February 22nd, 2013 / 8:55 pm

I heartily encourage you to read Virginia Konchan’s newly published story “Welcome to My Harem” (at Joyland), as well as her other stories and poems, linked to here.


  1. Adam Digged

      subject pronoun, adverb, verb (first person singular present {[simple aspect]/} indicative with an active voice), objective pronoun, adverbial infinitive, proper noun, adverb modifying a past participle modifying a noun which is being modified by the title of that noun, particle connecting a third person possessive adjective modifying and adjective modifying orphaned plural nouns conjoined by conjugations, passive participle, prepositional phrase?

  2. mimi

      i really liked this story
      but i think the “I” in the tenth from the bottom line should be changed to “me”
      is that okay to say??

  3. A D Jameson

      I agree; it should be me. Or even mi.

  4. mimi

      what if….

  5. davidmmmorton

      This taught me to never trust a midget.

  6. davidmmmorton

      I think it should be “i”

  7. mimi

      me think it should be “me”

  8. A D Jameson

      The pronoun is the object of let: “let me.” So I agree with let-let.

  9. deadgod

      “[P]roper noun” is possessive. “[P]ast” participle is passive participle. Parenthetical prepositional phrase, composed of preposition and proper-noun object, not mentioned. “[P]article” is adverbial phrase (composed of three adverbs) used as conjunction. “[T]hird[-]person possessive adjective” is singular. “[O]rphaned”?? [True question.] “[P]lural nouns” joined by conjunction, not “conjugations”. “[P]assive participle” is of a phrasal verb; preposition lacks object (so no prepositional “phrase”) and is followed by adverb.

  10. A D Jameson
  11. deadgod

      Are punctuation marks considered objects of parse-imony? I think they should be, but are they?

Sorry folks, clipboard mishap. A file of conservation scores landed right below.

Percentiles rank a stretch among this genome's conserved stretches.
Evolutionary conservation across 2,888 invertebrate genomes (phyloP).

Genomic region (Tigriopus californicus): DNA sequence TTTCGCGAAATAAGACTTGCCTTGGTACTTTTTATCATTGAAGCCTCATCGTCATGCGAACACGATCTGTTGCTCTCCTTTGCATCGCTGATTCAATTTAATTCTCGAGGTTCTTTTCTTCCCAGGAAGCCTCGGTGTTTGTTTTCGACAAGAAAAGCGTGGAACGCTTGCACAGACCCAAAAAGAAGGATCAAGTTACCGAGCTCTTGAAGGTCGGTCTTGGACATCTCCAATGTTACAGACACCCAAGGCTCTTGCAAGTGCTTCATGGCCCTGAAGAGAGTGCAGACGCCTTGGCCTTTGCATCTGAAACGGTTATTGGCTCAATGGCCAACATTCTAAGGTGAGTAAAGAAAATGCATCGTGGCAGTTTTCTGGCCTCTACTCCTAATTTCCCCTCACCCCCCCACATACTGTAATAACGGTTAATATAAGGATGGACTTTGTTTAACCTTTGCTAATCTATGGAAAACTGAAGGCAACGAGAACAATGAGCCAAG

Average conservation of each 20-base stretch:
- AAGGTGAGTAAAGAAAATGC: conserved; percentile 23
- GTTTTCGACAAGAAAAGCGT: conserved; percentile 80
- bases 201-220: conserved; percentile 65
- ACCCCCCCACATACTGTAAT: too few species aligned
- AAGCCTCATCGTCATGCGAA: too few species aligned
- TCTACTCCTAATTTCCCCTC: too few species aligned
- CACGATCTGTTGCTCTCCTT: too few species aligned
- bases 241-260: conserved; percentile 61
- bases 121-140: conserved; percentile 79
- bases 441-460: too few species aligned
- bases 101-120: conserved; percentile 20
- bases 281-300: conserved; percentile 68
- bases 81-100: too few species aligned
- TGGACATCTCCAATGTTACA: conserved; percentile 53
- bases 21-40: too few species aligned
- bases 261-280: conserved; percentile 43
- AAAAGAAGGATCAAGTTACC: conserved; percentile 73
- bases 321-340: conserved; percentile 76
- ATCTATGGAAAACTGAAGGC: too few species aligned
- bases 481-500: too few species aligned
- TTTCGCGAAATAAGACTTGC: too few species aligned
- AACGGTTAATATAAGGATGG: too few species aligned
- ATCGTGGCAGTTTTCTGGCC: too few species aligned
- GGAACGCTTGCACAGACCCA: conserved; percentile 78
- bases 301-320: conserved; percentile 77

12. A D Jameson

      Dworkin includes punctuation—that is to say, he describes them. See here and here>.

  13. davidmmmorton

      It may be correct but whether it should be is another thing. I think it should be a lower case i.

  14. A D Jameson

      On what basis? Whimsy?

  15. davidmmmorton

      It could be whimsy. I like writers that are brave enough to be wrong. :D

  16. A D Jameson

      I like wrongness, too, but I like the wrongness to be justifiable in terms of the piece. I think there’s a distinction between deliberate and non-deliberate errors. In this case I get the impression it’s non-deliberate, although I have also been looking for a way to justify it. I was wondering if it might be an aspect of the the narrator’s voice…

  17. davidmmmorton

      I tried to vote this up twice.

  18. A D Jameson

      The second click undoes the first one. Unless you create a second account…

  19. mimi

      like this?

      The summer after my nineteenth birthday, Cedar Point paid I excellent money to wear a wig of raven tresses and full-length gown of rich blue satin and to be trailed by seven little people with names like Bashful. My friend Sara had gotten I the job.

      i would like this

  20. A D Jameson

      Ha! That makes it sound like it’s in third person, and about a person named I.

  21. mimi

      but no! no!
      it’s supposed to sound brave AND whimsical

  22. deadgod

      I an I wit Jah in de garden of Babylon, I an I usin de linguistic mediation.

  23. deadgod

      Yes, I was responding to the earlier link, which makes it look like punctuation is part of what’s ‘parsed’. The marks are not ekt-chew-uh-leh examples of a ‘part’ (L pars, partis) of speech, but when one diagrams a sentence, one does write down the punctuation on the diagram. So those notations are “parsed”, in the sense of legibly surviving the parsing process? or Dworkin added them to his description of each written sign/group of signs because he could see them?

  24. mimi
  25. A D Jameson

      I loved diagramming sentences in grade school, but will confess I don’t know much about the history of the practice. I imagine Dworkin included the punctuation because otherwise it wouldn’t have been clear where sentences ended? Or maybe he was parsing the source text according to his own special parsing method. I read some of Parse for a seminar I took last year, but haven’t looked into exactly what decisions he made in creating it, and haven’t thought much, either, about the consequences of those decisions, though it does seem an interesting line of thinking. Full stop.

  26. A D Jameson

      Timbaland knows the way to reach the top of the charts.

  27. Adam Digged

      i hope no one thought i was attempting to be a grammar national socialist. just practicing.